W., W. . A True and Just Record, of the Information, Examination and Confession of all the Witches, taken at S. Osyth in the county of Essex. London: 1582, 10-11

Anonymous 177
Spirit
140

A spirit or familiar known to appears in the form of a white mouse, which allegedly came to inhabit Gamaliel Greete due to his habit of swearing. According to Joan Willimott, if Greete "did looke vpon any thing with an intent to hurt, it should be hurt" while the mouse was inside him. Willimott claimed to know this from her familiar, Pretty. (E4v-F)

Appears in:
Anonymous. The Wonderful Discovery of the Witchcrafts of Margaret and Phillip Flower. London: 1619, E4v-F

Anonymous 149
Spirit
142

A spirit or familiar known to appear in the form of a rat, and allegedly kept by Joan Flower. According to Joan Willimott, Anonymous 150 appears with another spirit, Anonymous 151, which appears in the form of an owl. These two spirits are said to suck from beneath Flower's right ear, and to have told Flower that she "should neyter be hanged nor burnt" for witchcraft, which proved true as Flower died before her trial. (E4v-F)

Appears in:
Anonymous. The Wonderful Discovery of the Witchcrafts of Margaret and Phillip Flower. London: 1619, E4v-F

Anonymous 150
Spirit
143

One of two spirits allegedly kept by Johane Harrison. Johane stated that she had two spirits attending "on her, one for men, another for cattell." These spirits are used to aid Johane in her witchcraft, in addition to the instrumental magic she performs with a needle and parchment. (19)

Appears in:
Anonymous. The Most Cruel and Bloody Murder Committed by an Inkeepers wife, called Annis Dell, and her Son George Dell. London: 1606, 19

Anonymous 204
Spirit
144

One of two spirits allegedly kept by Johane Harrison. Johane stated that she had two spirits attending "on her, one for men, another for cattell." These spirits are used to aid Johane in her witchcraft, in addition to the instrumental magic she performs with a needle and parchment. (19)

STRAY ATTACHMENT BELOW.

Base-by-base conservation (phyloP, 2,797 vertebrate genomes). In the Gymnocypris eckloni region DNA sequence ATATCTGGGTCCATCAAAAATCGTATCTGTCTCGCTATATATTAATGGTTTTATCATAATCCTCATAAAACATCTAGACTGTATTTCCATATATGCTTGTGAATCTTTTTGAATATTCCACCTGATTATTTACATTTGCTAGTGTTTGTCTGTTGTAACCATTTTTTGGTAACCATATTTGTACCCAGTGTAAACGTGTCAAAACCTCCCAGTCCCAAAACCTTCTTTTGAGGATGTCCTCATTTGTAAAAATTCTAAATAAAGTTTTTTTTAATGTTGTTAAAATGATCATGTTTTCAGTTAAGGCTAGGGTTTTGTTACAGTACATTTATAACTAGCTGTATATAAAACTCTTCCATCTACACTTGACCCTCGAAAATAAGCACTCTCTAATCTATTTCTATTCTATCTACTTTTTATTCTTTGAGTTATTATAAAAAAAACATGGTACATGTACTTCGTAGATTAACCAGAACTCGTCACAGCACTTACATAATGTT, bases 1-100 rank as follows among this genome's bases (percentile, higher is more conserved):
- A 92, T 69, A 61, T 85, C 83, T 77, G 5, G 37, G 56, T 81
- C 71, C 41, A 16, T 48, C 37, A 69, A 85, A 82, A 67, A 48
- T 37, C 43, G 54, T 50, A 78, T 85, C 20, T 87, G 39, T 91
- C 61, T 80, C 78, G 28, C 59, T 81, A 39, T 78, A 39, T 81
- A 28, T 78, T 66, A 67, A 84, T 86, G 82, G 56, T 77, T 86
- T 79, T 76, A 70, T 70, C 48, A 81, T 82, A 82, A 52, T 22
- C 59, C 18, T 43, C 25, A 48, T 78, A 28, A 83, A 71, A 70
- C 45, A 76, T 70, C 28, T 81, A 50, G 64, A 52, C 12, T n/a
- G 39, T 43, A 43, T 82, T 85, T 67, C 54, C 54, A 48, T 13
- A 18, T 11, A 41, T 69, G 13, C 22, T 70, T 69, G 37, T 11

Appears in:
Anonymous. The Most Cruel and Bloody Murder Committed by an Inkeepers wife, called Annis Dell, and her Son George Dell. London: 1606, 19

Anonymous 203
Spirit
145

Imps or devils that appears in various forms, including a toad, a frog and a mouse. It is believed to torment the demoniac, Jane Stretton, who suffers from violent fits. The witnessing of such imps is believed to be proof of the involvement of witchcraft "and such Diabolical means," with her fits, which last some nine months, although the visitation of imps and devils never ceases for Jane Stretton. These imps may have been sent by Anonymous 322, the wife of a cunning man who was insulted by Jane Stretton's father. (8)

Appears in:
Y., M.. The Hartford-shire Wonder. London: 1669, 8

Anonymous 24
Spirit
147

A familiar spirit from Catworth in the County of Huntingdon, which appears in the form of a black puppy, and known to belong to Elizabeth Weed. Priscill's function is to cause harm to cattle whenever Weed desires it; in this capacity Priscill killed two horses belonging to Edward Musgrave, one horse belonging to John Musgrave, one cow belonging to William Musgraves, and one cow belonging to Thomas Thorpe. (1)

Appears in:
Davenport, John. The Witches of Huntingdon. London: 1646, 1

Priscill
Spirit
148